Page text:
Oh ... and according to ProFootballTalk.com (http://profootballtalk.nbcsports.com/2012/03/12/cowboys-redskins-say-they-complied-with-salary-cap-in-2010/) ... here's why the NFLPA turned a blind eye to the collusion:

That, and the fact that the players in question did get paid, probably more up-front cash than if the contracts had been structured to the NFL's liking. Add that to the other teams' caps being raised to compensate for the hit the Cowboys and Redskins took, and there's nothing to fight over here from the players' perspective.

Okay, there's that collusion thing, but sometimes you have to pick your battles.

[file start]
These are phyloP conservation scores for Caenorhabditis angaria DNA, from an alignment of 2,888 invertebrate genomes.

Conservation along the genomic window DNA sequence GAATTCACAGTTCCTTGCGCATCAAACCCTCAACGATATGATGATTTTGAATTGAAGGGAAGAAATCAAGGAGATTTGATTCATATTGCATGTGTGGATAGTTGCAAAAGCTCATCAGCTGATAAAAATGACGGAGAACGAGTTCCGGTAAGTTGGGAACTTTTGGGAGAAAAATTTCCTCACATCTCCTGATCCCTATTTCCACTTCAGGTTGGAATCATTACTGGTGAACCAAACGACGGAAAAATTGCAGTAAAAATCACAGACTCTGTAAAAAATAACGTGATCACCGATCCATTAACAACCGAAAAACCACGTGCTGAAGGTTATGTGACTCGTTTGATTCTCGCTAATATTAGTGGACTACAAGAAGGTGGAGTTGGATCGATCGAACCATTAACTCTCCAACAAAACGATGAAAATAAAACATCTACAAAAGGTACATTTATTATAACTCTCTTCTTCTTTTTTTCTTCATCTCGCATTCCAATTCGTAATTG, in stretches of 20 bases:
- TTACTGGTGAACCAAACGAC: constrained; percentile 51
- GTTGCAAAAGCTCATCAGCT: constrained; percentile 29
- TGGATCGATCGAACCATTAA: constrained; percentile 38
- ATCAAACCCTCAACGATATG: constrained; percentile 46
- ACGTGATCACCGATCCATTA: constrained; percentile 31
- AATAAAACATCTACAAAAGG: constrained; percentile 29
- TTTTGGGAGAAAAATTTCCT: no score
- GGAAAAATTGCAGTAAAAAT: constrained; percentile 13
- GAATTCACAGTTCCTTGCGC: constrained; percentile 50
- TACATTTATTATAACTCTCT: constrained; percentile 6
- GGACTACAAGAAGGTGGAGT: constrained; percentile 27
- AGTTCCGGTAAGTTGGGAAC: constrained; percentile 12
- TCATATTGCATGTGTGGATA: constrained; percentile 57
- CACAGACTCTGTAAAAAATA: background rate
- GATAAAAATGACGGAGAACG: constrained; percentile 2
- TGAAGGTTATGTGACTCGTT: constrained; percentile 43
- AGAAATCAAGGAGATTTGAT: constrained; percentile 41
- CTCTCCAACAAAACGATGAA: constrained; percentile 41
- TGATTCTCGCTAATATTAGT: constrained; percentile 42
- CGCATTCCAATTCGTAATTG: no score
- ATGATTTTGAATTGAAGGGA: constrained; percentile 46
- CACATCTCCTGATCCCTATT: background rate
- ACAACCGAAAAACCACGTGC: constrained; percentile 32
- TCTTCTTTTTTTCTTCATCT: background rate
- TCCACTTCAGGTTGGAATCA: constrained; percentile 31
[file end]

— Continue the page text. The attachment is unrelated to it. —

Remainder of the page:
IslandRed
03-13-2012, 12:24 PM
It means that for everyone who wants a salary cap in baseball, it doesn't keep a team in the largest market in the country from winning it all - again.

A cap isn't supposed to be about preventing big-market teams from winning, ever. Just about giving the smaller markets a fair chance to win, too. No one seems to mind New York winning when Green Bay, Pittsburgh, New Orleans and Indianapolis have also won recently.

Sea Ray
03-13-2012, 01:04 PM
It means that for everyone who wants a salary cap in baseball, it doesn't keep a team in the largest market in the country from winning it all - again.

????

First of all the Giants weren't the biggest spenders. Those were the Cowboys and Redskins as we just found out, but if you want to look at markets, fine. The Giants won this year and 4 yrs ago. In between there were championships from the vast markets of Green Bay, Pittsburgh and New Orleans. Before then it was Indianapolis. Clearly market size isn't a common denominator in these championships.